State of the Arts

Victoria Ward

New year, Old stuff

The following blog was inspired by things I read over the holidays. Money is the new art, I said it once, I’ll say it again… and again.

The year begins for me with an ending; I just finished two amazing books, Wolf Hall and Bring up the Bodies by Hillary Mantel (now a RSC production!!!) which tells the tale of Thomas Cromwell and his efforts to both put Anne Boleyn on the throne and subsequently remove her when it came to pass that Henry VIII would not sire a son with her. There are many reasons these books have been awarded prizes, and five star ratings, it is well researched, beautifully written and surprisingly fresh in terms of perspective but the reasons I loved the books was her oft detail of describing art works, the subtle, brilliant and hilarious portrayal of Hans Holbein and the illumination of how people once needed art in their lives to manifest our most complex traits and foibles.

Mantel sees time in a most astute vision: it moves, constructs, destroys and reconstructs us. What is constant is usually a painting on the wall, a hand made pair of angel wings that a small daughter wears before she is taken by the plague, and emblems that are made and remade bearing the hubris of man while their turn on thrones come and go. Art sticks around to remind us of recent and not so recent ideas of ourselves in our best and worst moments. Yet, as I survey the current art expos, we are still working at high speed to eliminate our art history and replace it with shiny twinkie lights, thumping video and pop up ephemeral art joints – all so that our experience of it becomes nothing more than a selfie on our phones: “I saw the thing that Jeff Koons made, it was awesome #artiscool”.

“Frieze, the London art fair, isn’t about art. It’s about rich people—really rich people—and a market created for them.” A.A. Gill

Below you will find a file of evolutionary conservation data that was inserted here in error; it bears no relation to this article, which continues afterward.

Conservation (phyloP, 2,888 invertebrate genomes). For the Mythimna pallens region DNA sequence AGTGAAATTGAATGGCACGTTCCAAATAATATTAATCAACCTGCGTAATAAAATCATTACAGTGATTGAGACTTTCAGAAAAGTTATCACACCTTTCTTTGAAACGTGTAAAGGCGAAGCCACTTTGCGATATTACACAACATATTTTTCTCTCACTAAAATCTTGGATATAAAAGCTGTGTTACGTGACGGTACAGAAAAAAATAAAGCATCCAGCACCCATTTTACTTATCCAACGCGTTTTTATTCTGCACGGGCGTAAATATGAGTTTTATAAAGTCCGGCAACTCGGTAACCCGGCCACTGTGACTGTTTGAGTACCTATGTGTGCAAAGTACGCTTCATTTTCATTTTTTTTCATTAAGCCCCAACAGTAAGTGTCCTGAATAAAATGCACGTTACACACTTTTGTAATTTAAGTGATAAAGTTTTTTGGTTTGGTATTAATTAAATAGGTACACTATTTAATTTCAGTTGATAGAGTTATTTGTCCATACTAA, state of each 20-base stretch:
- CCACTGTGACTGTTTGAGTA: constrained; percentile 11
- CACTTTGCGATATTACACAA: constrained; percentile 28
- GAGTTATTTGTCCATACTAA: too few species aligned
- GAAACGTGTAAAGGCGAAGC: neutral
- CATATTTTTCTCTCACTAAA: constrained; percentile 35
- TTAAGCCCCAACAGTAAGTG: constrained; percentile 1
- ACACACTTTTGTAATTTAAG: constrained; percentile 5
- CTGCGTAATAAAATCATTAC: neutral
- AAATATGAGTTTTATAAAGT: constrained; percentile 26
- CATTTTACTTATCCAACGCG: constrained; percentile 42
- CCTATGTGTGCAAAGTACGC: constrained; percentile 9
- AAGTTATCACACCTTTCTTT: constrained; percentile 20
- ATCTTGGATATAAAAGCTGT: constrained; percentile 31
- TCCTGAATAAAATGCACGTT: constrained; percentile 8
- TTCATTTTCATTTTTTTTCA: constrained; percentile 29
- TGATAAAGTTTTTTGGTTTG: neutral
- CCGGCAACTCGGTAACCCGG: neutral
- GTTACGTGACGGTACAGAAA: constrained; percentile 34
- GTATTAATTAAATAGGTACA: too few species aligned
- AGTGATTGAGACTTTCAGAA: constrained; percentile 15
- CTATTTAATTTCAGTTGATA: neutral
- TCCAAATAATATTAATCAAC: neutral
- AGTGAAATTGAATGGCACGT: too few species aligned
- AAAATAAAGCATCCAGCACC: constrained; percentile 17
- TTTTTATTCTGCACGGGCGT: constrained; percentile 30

In the most recent Vanity Fair an article takes aim and makes a direct hit at the Frieze Art Fair in London, THE most exclusive, high end and luxury art fair ever dedicated to miles of ‘bullshit’ in the history of the world. The writer’s thoughts not mine. The article is an exact account of what I have been saying for years; that the art world is no longer about art but about commerce and that the deals being made IS the ART at these festivals. Curators train to be able to talk billionaires into purchasing a work that resembles a pile of laundry. And it is working – sales have never been better.

Hans Holbein's Thomas Cromwell, lawyer & Tudor mixer
Hans Holbein’s Thomas Cromwell, lawyer & Tudor fixer

Hans Holbein, as depicted by Mantel is also obsessed with money. He tells Cromwell there is one price for the back of the head and another for a face. His trade is an honourable and important one and he deserves his price. Holbein however is still with us because he took to his art as any worker takes to their field, with expertise, learning, craftsmanship and a good head for survival. No one thought his work was liminal, transversal or injected with tropes about place and identity. We use those words now because we are no longer like Holbein and our work is projected onto a market place run by speculators not patrons, investment bankers not art lovers and prices fixed by arbitration not commitment, or dedication like other professions. We dally in the ineffable and so commerce becomes like alchemy; we turn things into gold at the point of purchase.

Art and money are necessary partners; but the art is the horse not the cart. Establishing this principle is all but lost in the current art market. Money is the king, disobedience toward it seen as sour grapes. Struggle is now completely banished from the art world and the artist who runs their own career, negotiates contracts and prices the work is a chump.

I have faith as always that this won’t last, a temporary but significant blip like the reign of Anne Boleyn. If only we knew it would spawn something like Elizabeth I. Or as an anonymous artist in the Vanity Fair article said, ” Whenever there are moments like this – dull, cynical hiatuses of too many excuses and too much bullocks – art bounds ahead, pushes through with something amazing… Let me tell you, it’ll make this lot (Frieze London disciples) feel pretty foolish.”

Pic from


4 thoughts on “State of the Arts”

  1. I’m also right with you. It’s not your main point, but I must concur with your assessment of Hillary Mantel’s writing. I am a great admirer of both the books you mention. She’s also gives a pretty mean interview — heard her recently on CBC with Eleanor Wachtel. A great talker — and what precise, considered, informed, imaginative talking!

    As well, you articulate my own feelings about much of the art world in the last 20 years or so. I pride myself on an open mind, but, as the saying goes, I also try not to let my brains fall out — a lot of what has been produced lately suffers from a severe case of “fatuosity,” and
    therefore I tend to think that its sale and popularity must be a trick of the market.

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